Cytokine-stimulated astrocytes damage human neurons via a nitric oxide mechanism

Chun C. Chao, Shuxian Hu, Wen Sheng, Dingfang Bu, Michael I. Bukrinsky, Phillip K. Peterson

Research output: Contribution to journalArticlepeer-review

269 Scopus citations


Astrocytes have been reported to play a neuropathogenic role within the brain, although little is known about the mechanism underlying astrocyte- mediated neuronal injury. We investigated the hypothesis that cytokine- stimulated astrocytes adversely affect neuronal cell survival via generation of the free radical nitric oxide (NO). Primary human astrocytes produced substantial amounts of NO in response to interleukin (IL)-1α or IL-1β, which was blocked by the NO synthase inhibitor N(G)-monomethyl-L- arginine (NMMA). IL-1β-induced NO production was markedly potentiated by interferon (IFN)-γ. IL-1 receptor agonist protein (IRAP) totally blocked NO generation by cytokine-stimulated astrocytes. Using reverse transcription- polymerase chain reaction and sequencing analyses of the astrocyte NO synthase gene, we found a single band encoding for a 615 bp product that was identical to the corresponding sequence reported for human hepatocytes. Treatment of human fetal brain cell cultures with IL-1β plus IFN-γ resulted in marked neuronal loss, as assessed by microscopic analysis and measurement of lactate dehydrogenase release. This cytokine-induced neuronal damage was blocked by simultaneous treatment of the brain cell cultures with NMMA or IRAP, suggesting a critical role of IL-1. These findings indicate that cytokine- stimulated astrocytes are neurotoxic via a NO-mediated mechanism and point to potential new therapies for neurodegenerative disorders that involve cytokines and reactive astrocytes.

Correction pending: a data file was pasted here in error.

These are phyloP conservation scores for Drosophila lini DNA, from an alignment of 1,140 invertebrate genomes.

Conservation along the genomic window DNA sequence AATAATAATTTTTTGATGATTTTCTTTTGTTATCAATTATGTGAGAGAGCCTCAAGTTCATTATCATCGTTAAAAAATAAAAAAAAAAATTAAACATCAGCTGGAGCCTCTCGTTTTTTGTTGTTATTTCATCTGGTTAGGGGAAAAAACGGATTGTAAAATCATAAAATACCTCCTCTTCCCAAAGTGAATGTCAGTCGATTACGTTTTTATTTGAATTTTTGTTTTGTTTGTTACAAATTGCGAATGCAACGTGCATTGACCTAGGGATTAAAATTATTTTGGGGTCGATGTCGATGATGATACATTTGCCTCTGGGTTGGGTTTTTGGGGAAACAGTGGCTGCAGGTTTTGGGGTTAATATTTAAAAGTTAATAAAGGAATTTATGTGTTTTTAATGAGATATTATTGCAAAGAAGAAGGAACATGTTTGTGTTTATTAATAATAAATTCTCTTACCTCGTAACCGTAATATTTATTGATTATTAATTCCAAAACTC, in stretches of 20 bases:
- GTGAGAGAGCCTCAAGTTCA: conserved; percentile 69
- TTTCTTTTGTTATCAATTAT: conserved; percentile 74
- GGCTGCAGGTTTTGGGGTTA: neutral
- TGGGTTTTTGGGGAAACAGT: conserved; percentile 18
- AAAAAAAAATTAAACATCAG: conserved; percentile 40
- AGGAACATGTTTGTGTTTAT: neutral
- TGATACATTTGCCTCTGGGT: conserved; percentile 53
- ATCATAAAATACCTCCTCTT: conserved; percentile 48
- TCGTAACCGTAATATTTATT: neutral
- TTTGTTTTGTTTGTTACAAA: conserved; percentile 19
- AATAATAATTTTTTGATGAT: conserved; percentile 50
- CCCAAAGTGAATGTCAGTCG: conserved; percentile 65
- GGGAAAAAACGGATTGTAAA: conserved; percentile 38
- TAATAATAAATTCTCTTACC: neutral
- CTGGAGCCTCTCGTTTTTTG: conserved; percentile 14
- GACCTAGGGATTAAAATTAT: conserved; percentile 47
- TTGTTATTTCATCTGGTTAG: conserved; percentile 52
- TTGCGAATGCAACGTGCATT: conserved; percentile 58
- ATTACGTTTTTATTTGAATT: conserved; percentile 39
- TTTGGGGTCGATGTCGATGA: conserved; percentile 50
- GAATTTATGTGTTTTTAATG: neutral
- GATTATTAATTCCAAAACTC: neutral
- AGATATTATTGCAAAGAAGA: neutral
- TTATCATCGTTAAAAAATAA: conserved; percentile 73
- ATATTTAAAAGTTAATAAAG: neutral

Original languageEnglish (US)
Pages (from-to)276-284
Number of pages9
Issue number3
StatePublished - Mar 1996


  • Interleukin-1
  • Interleukin-1 receptor antagonist protein
  • Neurotoxicity


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